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Rock Climbing Photo: Parker tackles the final step before the summit.
Id# 107641219, 1000 x 750px View full size
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By Peter Lewis
From: Bridgton, Maine
Mar 13, 2015
Goodness gracious that does not look 3rd class. Consider the consequences! Is this really on-route?
By J. Albers
From: Colorado
Mar 13, 2015
The consequence of a fall has no bearing on the climbing grade/difficulty. That's why you often see things in guidebooks referred to as "exposed 4th class'. In other words, its fourth class (i.e. its possible to fall because you are actually climbing), and if you do, its exposed so you might eat it.
To answer your question about this picture though, I think its the camera angle that makes it look worse than it actually is.
By Chris Owen
From: Big Bear Lake
Mar 13, 2015
How many 5.6 moves do I find on a 1000 feet of Class 3? Lots. I'm a pretty good route finder so I'd say yes, this was the path of least resistance as far as I could tell.

And as far as the camera angle making it look worse is concerned, well it felt pretty deadly. In fact the whole climb felt pretty deadly. Which I must confess is rare for Class 3.
By Jeff Scheuerell
Mar 13, 2015
Slap, slap, slap! Ha ha!

Sorry Cris! Should have just commented on the odd angle of the lakes.
By J. Albers
From: Colorado
Mar 13, 2015
^^^^ @ Jeff.

Again, to the best of my knowledge -- and I just poked around a bit in various sources to check my recollection -- the consequence of a fall while climbing is not factored into the grade. The grade of the entire climb, as in, this climb is a Grade IV, does take into account consequences, objective dangers, etc., but the actual difficulty grade does not.

Jeff's rotation of the photo helps a lot with perspective. Nevertheless, from the photo it would appear that the climbing in the photo is 4th class because all four appendages are being used for upward progress, which I believe is one of the standard definitions separating 4th from 3rd class. Regardless though, I wouldn't want to fall there :)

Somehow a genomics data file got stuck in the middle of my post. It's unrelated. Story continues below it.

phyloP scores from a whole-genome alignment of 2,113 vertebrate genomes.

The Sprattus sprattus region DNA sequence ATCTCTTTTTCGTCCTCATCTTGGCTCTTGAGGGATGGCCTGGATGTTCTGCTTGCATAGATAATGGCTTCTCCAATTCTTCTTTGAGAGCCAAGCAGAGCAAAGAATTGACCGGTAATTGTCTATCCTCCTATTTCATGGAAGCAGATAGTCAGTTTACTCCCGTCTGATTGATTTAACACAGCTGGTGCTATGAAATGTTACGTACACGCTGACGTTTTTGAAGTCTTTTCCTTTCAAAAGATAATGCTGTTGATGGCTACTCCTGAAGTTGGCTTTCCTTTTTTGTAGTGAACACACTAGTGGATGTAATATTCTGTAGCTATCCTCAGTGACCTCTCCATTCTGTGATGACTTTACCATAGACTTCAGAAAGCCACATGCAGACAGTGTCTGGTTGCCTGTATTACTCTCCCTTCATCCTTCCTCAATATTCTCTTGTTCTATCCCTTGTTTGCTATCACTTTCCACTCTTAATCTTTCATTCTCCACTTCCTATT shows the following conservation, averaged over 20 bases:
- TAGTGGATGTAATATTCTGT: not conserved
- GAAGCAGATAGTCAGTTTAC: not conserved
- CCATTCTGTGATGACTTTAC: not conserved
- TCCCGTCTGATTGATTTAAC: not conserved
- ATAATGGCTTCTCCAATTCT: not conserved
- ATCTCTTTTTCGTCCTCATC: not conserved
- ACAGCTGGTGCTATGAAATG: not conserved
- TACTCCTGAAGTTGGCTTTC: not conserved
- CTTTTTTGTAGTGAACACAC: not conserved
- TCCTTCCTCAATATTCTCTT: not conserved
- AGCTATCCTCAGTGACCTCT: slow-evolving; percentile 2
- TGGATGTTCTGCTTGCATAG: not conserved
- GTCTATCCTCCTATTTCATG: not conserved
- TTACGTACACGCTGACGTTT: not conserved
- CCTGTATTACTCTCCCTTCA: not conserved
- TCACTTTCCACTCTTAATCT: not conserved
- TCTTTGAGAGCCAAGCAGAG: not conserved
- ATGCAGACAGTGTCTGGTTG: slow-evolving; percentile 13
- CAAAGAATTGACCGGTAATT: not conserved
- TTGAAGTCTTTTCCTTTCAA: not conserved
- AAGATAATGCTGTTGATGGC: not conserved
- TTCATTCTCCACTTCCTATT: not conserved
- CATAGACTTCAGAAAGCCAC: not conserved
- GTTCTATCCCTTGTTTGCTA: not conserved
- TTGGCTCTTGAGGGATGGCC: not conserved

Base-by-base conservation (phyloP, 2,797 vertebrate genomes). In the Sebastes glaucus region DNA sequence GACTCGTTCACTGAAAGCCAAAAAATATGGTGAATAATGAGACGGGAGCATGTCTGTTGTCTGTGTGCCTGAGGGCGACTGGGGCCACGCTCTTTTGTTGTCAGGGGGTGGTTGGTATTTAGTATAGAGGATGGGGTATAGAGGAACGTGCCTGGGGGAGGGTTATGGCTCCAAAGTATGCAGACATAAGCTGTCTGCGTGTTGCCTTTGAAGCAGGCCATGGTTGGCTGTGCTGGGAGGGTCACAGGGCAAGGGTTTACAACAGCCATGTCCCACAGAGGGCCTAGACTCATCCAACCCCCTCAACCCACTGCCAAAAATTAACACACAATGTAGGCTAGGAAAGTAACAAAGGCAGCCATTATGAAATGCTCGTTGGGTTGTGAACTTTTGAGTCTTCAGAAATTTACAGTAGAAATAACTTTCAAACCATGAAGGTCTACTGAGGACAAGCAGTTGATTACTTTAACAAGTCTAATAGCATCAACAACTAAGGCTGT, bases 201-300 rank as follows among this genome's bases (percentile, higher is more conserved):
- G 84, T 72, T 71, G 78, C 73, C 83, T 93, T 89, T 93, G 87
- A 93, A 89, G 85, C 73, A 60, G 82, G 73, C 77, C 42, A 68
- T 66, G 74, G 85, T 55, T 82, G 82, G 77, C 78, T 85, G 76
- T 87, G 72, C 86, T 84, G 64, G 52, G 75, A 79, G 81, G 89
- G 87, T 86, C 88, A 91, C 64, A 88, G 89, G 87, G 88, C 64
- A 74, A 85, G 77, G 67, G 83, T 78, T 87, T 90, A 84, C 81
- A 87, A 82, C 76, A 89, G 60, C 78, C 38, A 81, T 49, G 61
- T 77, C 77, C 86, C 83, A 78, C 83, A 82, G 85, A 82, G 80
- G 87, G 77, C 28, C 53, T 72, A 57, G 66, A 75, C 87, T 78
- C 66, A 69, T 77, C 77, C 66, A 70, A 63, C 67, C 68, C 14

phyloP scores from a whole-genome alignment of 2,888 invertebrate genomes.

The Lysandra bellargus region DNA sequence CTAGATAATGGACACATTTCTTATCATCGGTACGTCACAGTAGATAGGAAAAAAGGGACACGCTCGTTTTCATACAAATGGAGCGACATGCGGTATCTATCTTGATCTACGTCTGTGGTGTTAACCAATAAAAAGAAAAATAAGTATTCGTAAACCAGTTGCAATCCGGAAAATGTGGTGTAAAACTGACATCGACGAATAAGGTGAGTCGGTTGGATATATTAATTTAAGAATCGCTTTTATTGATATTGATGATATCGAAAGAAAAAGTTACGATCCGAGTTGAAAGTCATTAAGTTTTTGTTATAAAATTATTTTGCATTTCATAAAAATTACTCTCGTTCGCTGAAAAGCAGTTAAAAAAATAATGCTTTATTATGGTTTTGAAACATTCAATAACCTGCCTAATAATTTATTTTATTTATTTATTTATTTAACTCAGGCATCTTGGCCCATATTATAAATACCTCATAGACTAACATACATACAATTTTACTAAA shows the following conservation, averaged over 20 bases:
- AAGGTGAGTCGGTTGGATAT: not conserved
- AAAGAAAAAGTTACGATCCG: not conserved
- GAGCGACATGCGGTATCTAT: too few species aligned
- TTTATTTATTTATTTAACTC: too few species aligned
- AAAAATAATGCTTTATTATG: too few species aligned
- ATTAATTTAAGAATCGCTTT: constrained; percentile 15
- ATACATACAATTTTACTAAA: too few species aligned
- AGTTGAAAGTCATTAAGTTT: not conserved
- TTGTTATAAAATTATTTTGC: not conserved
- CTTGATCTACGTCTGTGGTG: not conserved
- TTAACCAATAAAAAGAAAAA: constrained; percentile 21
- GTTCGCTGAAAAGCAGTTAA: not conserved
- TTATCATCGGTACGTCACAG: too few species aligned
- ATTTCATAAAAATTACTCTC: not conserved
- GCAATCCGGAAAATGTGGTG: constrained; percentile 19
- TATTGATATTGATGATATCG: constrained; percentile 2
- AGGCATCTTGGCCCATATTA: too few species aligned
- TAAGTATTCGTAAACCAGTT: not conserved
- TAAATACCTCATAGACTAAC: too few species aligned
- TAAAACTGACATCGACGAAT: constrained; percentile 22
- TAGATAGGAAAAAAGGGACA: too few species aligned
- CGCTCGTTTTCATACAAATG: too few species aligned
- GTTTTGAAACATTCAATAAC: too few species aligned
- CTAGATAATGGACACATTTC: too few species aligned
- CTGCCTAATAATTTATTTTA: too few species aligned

By Chris Owen
From: Big Bear Lake
Mar 13, 2015
Technical rating does not consider the consequences of a fall. Class 3 is a technical rating. You could be killed on a Class 1. This is the shortcoming of the TDS (or YDS). This is why people added G, PG, R and X at a later date, but only added it to Class 5.

Thanks Jeff.
By Bryan G
From: Yosemite
Mar 13, 2015
From the ASCA website:

1st class - hiking
2nd class - scrambling and boulder hopping, hands are needed, but generally very little exposure or danger
3rd class - steep scrambling with exposure, ropes are needed for inexperienced people. An unroped fall on 3rd class terrain would likely be fatal.
4th class - steeper scrambling on small holds, ropes are needed for most people, but an experienced climber would normally climb an entire rope length without intermediate protection, then set an anchor and belay other climbers up. Inexperienced people may not be skilled enough to ascend even when belayed from above.

Or from Secor's High Sierra guidebook:

Class 3 is where the climbing begins. Hands and feet are used not just for balance, but to hang onto the rock. Steep or large talus can be rated as class 3. Class 3 is more common on steep faces or along ridges and aretes. Novices may feel uncomfortable, but the holds are large and easy to locate. A rope should be available to give a belay to anyone who requests it. My favorite description of class 3 is by Steve Roper in the 1976 edition of The Climber's Guide to the High Sierra: "Imagine climbing a steep, narrow staircase outside of a tall building without benefit of a railing: scary but easy." The east face of Middle Palisade and Mount Mills via the east couloir are examples of class 3.
By Chris Owen
From: Big Bear Lake
Mar 13, 2015
Thanks, good to know Bryan. The likelihood of a fall increases with the difficulty of the rating. Over the last 45 years, Class 3 has not phased me much as I know that I probably won't fall, however there is one Class 3 climb which bothered me, and that was this one on Middle Pal. Perhaps I was having an off day, perhaps it was the thought of having to reverse all of those moves, perhaps it was the exposure, I don't know. This photo shows the most difficult move on the whole route, although there was a very exposed traverse at the beginning. Both of these were tricky for me, and I'm a 5.11 climber.
By Jeremy in Inyokern
From: Inyokern
Aug 10, 2015
Just did this as my first 14er. After talking with all my pals it would seem this is the test piece for the 3rd class grade in the High Sierra, as it is steep and sustained at the grade. So all the comments seem appropriate but still the consensus rating should still be 3rd. In fact it should be easier/safer as compared to when it was climbed first since it is one of the cleanest alpine routes in the world.
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Parker tackles the final step before the summit.

Submitted By: Chris Owen on Jun 4, 2012
On this route:
Northeast Face (3rd 1- 1 I 1 M 1a )
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